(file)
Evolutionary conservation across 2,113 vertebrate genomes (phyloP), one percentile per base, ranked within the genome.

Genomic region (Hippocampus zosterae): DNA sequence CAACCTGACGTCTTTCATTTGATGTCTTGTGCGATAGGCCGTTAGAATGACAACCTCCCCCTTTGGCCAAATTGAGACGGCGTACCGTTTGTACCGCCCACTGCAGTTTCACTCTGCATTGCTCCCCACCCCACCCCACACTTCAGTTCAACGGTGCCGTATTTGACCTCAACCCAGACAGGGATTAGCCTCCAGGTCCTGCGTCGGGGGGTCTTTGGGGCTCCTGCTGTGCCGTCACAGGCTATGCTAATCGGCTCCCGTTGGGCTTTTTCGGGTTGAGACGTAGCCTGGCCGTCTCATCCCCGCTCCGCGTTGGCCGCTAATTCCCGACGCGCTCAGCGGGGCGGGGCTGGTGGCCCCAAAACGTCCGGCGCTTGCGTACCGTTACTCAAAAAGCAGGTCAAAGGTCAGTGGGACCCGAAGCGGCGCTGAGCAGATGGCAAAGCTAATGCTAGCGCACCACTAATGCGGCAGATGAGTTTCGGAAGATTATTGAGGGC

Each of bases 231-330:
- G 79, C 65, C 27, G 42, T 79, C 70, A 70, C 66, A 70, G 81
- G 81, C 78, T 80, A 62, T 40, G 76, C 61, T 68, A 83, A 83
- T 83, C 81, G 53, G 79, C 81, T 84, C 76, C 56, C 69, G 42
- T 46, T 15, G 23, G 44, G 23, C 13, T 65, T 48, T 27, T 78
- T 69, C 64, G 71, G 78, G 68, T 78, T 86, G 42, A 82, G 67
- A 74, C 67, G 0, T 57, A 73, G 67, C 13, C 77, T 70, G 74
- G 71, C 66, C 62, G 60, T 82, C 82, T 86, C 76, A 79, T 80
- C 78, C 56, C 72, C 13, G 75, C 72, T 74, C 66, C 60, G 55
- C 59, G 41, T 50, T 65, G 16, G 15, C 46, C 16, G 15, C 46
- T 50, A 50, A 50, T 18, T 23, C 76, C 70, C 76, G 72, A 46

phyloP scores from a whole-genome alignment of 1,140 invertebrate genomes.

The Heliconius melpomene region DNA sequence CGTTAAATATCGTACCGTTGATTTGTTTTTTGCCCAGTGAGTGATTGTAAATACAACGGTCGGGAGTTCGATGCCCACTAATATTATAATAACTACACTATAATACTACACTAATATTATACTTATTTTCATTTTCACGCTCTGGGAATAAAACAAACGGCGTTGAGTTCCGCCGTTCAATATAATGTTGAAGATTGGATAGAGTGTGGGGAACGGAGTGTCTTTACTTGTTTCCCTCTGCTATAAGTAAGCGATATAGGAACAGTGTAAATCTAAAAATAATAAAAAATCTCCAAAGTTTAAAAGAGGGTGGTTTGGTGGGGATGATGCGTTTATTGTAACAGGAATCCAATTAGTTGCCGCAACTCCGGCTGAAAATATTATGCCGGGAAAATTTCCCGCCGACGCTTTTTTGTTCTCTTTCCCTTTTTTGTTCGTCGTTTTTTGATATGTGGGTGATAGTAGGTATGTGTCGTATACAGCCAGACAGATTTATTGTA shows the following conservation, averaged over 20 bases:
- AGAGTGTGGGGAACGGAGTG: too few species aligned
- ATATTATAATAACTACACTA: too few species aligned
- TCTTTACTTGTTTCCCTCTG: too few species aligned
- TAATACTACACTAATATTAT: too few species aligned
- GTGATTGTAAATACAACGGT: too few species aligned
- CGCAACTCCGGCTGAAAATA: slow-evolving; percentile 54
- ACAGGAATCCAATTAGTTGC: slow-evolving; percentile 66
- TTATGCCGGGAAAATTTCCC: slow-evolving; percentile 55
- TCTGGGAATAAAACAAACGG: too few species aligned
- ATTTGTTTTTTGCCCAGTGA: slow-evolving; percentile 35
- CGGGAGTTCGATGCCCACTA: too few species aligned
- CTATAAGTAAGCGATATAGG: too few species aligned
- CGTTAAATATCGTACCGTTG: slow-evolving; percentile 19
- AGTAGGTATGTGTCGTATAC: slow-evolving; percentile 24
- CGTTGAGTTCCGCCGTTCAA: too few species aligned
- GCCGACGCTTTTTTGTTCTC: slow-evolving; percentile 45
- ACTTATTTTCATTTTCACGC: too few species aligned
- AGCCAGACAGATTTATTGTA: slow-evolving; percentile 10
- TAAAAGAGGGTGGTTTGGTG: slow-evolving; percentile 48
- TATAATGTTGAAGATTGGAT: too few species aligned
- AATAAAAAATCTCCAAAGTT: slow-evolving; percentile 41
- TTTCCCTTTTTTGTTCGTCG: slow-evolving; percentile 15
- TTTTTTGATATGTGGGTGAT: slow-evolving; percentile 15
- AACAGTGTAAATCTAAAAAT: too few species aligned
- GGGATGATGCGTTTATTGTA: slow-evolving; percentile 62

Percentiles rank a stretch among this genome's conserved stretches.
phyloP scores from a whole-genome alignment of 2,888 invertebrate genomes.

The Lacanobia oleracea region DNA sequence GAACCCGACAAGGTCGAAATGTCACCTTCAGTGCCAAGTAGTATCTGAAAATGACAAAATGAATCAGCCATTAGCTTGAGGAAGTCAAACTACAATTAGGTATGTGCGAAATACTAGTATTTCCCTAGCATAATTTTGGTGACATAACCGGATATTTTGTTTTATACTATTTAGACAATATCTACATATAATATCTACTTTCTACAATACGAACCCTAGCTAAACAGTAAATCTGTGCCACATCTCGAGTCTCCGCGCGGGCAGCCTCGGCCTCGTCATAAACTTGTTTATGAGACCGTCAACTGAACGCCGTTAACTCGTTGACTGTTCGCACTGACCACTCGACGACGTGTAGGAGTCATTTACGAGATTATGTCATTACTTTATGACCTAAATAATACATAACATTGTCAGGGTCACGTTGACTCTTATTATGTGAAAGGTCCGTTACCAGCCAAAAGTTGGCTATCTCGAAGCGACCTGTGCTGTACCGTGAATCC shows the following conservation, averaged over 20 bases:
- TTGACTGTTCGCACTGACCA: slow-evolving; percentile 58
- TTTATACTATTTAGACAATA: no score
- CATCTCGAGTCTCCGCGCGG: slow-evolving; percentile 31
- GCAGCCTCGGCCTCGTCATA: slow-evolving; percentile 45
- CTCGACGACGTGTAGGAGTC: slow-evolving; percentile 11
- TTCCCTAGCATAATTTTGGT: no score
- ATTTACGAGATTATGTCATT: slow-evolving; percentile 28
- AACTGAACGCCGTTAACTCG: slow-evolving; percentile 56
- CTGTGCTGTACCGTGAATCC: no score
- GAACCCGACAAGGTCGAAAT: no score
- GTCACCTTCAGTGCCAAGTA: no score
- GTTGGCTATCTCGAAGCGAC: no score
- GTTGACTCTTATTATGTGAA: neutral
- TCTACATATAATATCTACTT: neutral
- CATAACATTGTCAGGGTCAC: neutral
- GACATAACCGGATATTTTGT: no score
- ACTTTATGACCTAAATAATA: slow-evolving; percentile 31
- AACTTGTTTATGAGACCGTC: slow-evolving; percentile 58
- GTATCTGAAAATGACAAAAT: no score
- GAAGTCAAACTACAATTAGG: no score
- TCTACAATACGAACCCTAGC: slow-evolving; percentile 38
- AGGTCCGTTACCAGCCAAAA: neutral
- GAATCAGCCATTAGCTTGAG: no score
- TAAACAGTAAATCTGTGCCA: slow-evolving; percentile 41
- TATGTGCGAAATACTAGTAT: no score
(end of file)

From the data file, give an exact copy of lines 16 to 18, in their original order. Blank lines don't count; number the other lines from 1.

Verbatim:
- AGAGTGTGGGGAACGGAGTG: too few species aligned
- ATATTATAATAACTACACTA: too few species aligned
- TCTTTACTTGTTTCCCTCTG: too few species aligned